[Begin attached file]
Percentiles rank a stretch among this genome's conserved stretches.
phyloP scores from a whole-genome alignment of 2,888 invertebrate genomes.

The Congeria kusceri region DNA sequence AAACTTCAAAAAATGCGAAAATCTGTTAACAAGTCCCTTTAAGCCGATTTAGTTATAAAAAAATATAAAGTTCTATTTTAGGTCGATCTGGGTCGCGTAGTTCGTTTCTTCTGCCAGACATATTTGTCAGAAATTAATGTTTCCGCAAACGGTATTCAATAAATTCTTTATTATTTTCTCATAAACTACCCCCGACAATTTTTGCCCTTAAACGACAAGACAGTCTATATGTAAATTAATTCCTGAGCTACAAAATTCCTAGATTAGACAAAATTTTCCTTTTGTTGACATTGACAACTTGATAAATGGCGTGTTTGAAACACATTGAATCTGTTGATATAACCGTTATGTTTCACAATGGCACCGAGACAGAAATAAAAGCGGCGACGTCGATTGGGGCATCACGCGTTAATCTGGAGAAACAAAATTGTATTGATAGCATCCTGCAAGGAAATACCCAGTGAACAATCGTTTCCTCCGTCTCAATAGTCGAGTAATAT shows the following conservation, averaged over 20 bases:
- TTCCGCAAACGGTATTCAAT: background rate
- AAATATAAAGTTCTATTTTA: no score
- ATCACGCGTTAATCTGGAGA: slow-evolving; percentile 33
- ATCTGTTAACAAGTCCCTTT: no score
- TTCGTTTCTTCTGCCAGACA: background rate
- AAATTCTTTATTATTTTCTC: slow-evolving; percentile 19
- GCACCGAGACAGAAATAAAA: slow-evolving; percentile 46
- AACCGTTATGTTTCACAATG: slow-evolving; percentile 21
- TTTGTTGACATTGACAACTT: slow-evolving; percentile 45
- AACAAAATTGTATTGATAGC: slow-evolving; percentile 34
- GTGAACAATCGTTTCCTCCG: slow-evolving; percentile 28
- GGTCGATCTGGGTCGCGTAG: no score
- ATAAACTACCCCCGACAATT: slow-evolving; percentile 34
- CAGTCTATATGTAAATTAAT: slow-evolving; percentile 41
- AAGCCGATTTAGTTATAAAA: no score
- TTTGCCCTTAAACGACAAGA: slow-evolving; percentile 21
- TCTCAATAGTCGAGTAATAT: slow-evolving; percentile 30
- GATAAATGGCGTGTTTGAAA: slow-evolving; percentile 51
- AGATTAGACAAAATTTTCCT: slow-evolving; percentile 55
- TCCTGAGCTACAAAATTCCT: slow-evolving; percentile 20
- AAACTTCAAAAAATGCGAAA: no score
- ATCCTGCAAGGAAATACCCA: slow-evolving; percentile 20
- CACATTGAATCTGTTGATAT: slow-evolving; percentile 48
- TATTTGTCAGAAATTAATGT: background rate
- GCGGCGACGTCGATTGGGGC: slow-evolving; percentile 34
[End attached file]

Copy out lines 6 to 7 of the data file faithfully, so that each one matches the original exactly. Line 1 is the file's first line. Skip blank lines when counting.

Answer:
- ATCACGCGTTAATCTGGAGA: slow-evolving; percentile 33
- ATCTGTTAACAAGTCCCTTT: no score